Category Archives: Minnesota

Why we’re thankful for the Great River Road

Friday, November 06, 2020

America’s greatest scenic drive has introduced generations of travelers to the natural beauty and vibrant culture of the Mississippi region. Everyone who travels this route has their own Great River Road experience and this month, we’re taking time to reflect on some of our favorite things about the byway.

Here are just a few of the things we’re thankful for.

Sweeping vistas

Scenic views of the Mississippi never get old and travelers along the route are treated to some dramatic scenes. All you need to do is pull over and get out your camera. In Trempealeau, Wisconsin, Perrot State Park is located where the Trempealeau River meets the Mississippi River. From the top of 500-foot cliffs you can see for miles. Stunning views can also be found downriver at Pikes Peak State Park in  McGregor, Iowa. A drive will take you up to scenic overlook areas at the top of the park’s 500-foot bluffs. You can see a broad expanse of river and numerous small islands. The park is one of the most photographed spots in Iowa.

Unforgettable meals

Food lovers: the Great River Road will lead you to some of America’s great cuisines. There are so many delicious things to savor on the route. In Wisconsin, a state that celebrates all things dairy, cheese curds rule at roadside restaurants. Order them with the local condiment of choice: ranch dressing. In Arkansas, hot tamales, a Latin American staple, has been the go-to meal for generations. It will be perfect fuel for your road trip in this beautiful state. In Louisiana, you can’t beat a beignet, the state doughnut. It’s best enjoyed slowly, between sips of hot chicory coffee. Learn more about these byway staples here.

Historical wonders

All along the route, you’ll encounter impressive historical sites, including many that predate European settlement. In Arkansas, Parkin Archeological State Park was the site of a former American Indian village from A.D. 1000 to 1600. The village visited by explorer Hernando de Soto in 1541. In Illinois, Cahokia Mounds State Historic Site is the remains of the largest and most sophisticated native civilizations north of Mexico. See more historic sites along the routes and other attractions here.

Incredible Interpretive Centers

Along the whole stretch of the Great River Road, you’ll find a network of more than 70 museums and historic sites that showcase fascinating stories of the Mississippi River. These Interpretive Centers provide information about the river and the people who call the region home and include historical museums, impressive parks and national monuments. Some interpretive centers you’ll encounter on the route include the Charles A. Lindbergh Historic Site in Minnesota, the Delta Blues Museum in Mississippi and the Mark Twain Museum Home & Museum in Missouri. Learn more about the Great River Road’s Interpretive Centers here.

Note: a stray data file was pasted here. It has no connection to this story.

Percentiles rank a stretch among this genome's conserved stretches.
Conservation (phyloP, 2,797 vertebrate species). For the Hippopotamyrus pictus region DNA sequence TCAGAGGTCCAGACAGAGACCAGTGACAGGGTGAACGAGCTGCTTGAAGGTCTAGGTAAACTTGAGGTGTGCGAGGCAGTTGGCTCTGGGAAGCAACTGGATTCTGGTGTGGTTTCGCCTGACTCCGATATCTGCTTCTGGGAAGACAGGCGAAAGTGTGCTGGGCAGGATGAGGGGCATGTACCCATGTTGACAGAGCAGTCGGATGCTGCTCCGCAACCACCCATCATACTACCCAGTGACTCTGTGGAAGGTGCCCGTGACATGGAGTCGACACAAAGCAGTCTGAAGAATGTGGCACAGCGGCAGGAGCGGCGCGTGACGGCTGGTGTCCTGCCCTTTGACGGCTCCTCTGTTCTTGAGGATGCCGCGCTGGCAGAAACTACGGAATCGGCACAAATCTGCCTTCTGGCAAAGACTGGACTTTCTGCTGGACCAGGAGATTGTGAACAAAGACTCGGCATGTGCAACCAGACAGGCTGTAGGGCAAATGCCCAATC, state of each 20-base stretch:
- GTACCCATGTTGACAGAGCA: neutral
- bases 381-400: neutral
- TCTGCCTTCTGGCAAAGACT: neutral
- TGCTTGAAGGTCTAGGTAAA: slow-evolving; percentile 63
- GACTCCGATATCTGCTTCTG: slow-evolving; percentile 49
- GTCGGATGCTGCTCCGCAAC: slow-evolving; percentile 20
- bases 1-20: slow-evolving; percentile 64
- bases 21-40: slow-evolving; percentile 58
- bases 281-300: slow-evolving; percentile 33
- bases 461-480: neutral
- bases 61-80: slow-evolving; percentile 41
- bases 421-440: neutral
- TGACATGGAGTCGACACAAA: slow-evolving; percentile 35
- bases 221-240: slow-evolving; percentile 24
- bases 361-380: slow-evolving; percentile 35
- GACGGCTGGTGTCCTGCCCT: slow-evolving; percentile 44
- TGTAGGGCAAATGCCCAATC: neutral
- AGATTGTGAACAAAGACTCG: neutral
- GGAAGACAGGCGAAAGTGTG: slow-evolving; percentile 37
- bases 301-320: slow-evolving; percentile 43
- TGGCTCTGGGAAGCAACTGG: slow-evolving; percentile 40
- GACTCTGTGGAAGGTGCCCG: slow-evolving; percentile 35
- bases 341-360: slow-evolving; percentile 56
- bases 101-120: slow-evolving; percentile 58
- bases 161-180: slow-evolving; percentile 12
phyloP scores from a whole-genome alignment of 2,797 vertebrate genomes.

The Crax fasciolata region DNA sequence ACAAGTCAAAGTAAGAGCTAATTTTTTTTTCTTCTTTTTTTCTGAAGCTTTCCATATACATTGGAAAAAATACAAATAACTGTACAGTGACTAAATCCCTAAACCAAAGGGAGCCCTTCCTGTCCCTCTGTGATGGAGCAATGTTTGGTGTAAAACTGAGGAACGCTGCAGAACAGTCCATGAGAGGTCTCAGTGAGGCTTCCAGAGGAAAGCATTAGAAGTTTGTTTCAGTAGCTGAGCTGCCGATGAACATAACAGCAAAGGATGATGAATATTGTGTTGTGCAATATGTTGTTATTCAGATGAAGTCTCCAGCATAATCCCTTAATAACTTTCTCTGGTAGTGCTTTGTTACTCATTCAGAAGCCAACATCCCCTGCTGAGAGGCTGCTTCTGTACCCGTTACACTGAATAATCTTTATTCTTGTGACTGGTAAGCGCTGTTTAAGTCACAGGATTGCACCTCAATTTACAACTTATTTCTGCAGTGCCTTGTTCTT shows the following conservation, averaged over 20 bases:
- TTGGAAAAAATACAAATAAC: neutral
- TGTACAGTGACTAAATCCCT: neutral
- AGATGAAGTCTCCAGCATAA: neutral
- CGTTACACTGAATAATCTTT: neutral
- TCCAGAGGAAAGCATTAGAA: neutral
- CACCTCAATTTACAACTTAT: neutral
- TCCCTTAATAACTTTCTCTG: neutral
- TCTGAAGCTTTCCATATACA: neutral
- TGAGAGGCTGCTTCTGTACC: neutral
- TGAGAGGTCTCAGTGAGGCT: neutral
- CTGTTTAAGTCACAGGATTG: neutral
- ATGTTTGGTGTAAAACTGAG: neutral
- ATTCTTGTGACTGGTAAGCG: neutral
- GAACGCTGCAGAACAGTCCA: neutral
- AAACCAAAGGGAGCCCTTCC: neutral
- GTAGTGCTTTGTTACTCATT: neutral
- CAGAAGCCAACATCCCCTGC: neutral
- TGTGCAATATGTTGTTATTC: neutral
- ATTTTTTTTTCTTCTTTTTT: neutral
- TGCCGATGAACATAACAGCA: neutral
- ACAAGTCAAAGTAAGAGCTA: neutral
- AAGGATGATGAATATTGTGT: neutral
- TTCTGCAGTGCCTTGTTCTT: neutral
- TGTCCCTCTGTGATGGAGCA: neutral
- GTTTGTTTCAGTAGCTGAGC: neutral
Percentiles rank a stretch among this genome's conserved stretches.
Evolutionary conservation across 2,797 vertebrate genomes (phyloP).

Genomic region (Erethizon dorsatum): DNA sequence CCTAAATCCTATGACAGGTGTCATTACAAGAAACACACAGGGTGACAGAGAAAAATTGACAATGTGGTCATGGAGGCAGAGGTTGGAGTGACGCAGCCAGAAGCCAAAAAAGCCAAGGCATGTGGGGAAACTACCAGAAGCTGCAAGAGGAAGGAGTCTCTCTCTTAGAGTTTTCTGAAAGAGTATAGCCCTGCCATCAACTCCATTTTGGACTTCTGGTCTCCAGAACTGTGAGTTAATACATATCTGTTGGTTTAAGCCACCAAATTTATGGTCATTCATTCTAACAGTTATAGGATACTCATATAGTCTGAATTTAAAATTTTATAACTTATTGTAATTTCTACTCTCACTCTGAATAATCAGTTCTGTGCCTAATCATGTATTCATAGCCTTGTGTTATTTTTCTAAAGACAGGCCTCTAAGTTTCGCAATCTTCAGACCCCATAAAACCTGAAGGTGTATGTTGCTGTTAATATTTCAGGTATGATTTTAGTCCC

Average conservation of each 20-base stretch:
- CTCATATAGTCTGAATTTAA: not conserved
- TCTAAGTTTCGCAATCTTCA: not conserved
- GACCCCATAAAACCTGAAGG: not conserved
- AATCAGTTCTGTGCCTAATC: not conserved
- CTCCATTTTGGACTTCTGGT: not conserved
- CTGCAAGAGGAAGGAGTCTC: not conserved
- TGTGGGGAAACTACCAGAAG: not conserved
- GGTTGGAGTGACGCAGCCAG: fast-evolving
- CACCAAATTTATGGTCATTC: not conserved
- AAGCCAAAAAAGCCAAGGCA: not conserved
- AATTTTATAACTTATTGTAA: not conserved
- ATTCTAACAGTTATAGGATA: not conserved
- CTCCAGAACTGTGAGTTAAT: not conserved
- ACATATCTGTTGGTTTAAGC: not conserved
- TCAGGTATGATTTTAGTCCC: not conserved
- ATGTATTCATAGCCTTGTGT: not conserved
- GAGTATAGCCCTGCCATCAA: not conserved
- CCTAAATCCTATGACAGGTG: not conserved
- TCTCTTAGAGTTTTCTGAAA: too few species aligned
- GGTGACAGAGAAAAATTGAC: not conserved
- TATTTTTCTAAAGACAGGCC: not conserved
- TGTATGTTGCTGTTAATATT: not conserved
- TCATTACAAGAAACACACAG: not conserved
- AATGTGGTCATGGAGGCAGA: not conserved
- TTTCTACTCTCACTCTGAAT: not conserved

Fall discoveries on the Great River Road

Tuesday, September 15, 2020

September is drive the Great River Road Month, a perfect time to take a trip on America’s greatest driving route. The Great River Road stretches more than 3,000 miles across 10 states so there’s a lot to discover. Fall days bring lower humidity, beautiful foliage and comfortable temperatures so it’s a good time to slow down and explore some of the sights on the route. Here’s a sample of what you can see along the road.

And be sure to enter the Drive the Great River Road Sweepstakes—you could win $500 for your next Great River Road adventure!

Mississippi Headwaters, Itasca, Minnesota

Want to see where the Mississippi River starts? At Itasca State Park in northern Minnesota, you’ll find Lake Itasca, the starting point of the mighty Mississippi. Here, the river is less than 20 feet wide and can be walked across via a series of stepping stones.

National Mississippi River Museum & Aquarium, Dubuque, Iowa. One of the jewels of Dubuque, this fascinating museum focuses on life in and around the country’s waterways. You can see turtles, alligators, bald eagles, octopi, otters, sturgeon and more. 

Columbus-Belmont State Park, Columbus, Kentucky. Learn about the Mississippi River’s role in the Civil War at Columbus-Belmont State Park, where you can find a six-ton anchor that – along with a mile-long chain – was used to blockade the river during battles between the North and South.